Page 11 - Independent Schools Magazine
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Staff spending ‘many hours investigating and dealing with unpleasant and inappropriate use’ Social Media dangers
& the ‘Fomo’ problem
David Lloyd, headmaster of Solihull School, West Midlands, is concerned about the rising number of pre-teens using social media. Here, he discusses what schools can do to ensure pupils have a healthier relationship with technology...
Social media is undergoing a period of rapid growth and I see no signs of this abating in the future – in fact, quite the opposite.
There are many bene ts of networking in this way and the vast majority of users do so appropriately and responsibly. However, I am deeply concerned about the increasing number of pre-teens having their own social media accounts.
Not only does this place the young person at risk, but it also creates and fuels avoidable problems for parents and schools.
The minimum age to open an account on social media platforms such as Facebook, Instagram, musical.ly and Snapchat is 13. Bearing in mind that the platforms are working on the assumption a child is over 13, the possible risks for pre-teens accessing the sites are very real.
At Solihull School, we have taken
a number of steps to ensure all our pupils engage with social media and technology appropriately, through our dialogue with pupils, parents, colleagues and alumni.
For some time now, we have restricted access to social media on school computers and school Wi- Fi, and for the  rst time we have recently restricted the use of phones during the school day. Given that we are a town centre site with many pupils using public transport and that technology education is important, mobile phones are not banned but must be switched off and out of sight.
Far from this making us appear like luddites or killjoys, we’re delighted to report that the change has been embraced by all parties.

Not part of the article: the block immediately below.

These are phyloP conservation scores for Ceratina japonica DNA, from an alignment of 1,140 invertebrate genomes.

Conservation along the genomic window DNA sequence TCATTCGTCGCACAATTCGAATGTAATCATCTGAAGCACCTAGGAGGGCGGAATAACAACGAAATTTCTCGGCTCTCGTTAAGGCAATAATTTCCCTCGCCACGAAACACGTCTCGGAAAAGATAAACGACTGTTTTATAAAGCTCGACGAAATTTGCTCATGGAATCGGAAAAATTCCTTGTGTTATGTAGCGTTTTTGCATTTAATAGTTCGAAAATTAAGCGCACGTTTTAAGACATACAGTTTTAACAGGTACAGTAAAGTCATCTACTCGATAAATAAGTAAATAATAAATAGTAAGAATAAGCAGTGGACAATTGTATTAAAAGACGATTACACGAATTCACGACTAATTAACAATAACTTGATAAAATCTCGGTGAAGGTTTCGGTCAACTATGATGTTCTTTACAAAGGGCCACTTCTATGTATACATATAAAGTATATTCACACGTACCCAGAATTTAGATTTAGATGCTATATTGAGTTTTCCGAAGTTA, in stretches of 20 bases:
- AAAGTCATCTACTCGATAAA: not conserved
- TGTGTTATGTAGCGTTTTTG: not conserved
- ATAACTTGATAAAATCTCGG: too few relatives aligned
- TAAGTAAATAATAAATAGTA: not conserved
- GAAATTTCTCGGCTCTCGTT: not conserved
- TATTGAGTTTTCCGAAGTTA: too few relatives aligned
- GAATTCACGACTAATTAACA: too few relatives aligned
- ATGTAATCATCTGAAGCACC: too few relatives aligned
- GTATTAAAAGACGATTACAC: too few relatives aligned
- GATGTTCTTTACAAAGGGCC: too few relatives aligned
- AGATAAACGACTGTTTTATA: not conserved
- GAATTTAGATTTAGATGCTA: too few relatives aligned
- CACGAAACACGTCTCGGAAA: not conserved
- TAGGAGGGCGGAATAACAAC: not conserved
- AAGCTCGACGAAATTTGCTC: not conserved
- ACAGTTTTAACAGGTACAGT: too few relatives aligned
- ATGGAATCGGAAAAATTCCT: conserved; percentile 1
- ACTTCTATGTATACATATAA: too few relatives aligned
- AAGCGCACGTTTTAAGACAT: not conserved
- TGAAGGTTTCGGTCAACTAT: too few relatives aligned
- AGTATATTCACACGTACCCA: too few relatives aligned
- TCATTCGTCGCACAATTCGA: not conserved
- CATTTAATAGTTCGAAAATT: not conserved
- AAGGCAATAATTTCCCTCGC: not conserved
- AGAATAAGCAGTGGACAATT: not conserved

Importantly, pupils have embraced the change, in many cases with
relief. We can already see more face-to-face interaction as they get used to spending less time on their phones during the school day. They also feel less peer pressure to have the latest phone.
Having the support of parents is a key part of this change, as they help promote appropriate and responsible uses when pupils are away from the classroom.
We offer parent seminars on the use of social media and online behaviour, and we have signi cant approval from the staff and parental body who were frustrated with the intrusive distraction and over-reliance on technology.
In the classroom, we are taking steps to make changes in both the short and long term.
Our pupils already have age- appropriate instruction in their personal, social, health and economic education (PSHEE) programme, ensuring they are equipped with the tools to fully understand the impact social media can have on their education and wellbeing.
Our stance on this issue is part
of our new character education programme, which will form a more formal part of the curriculum from September 2018. This will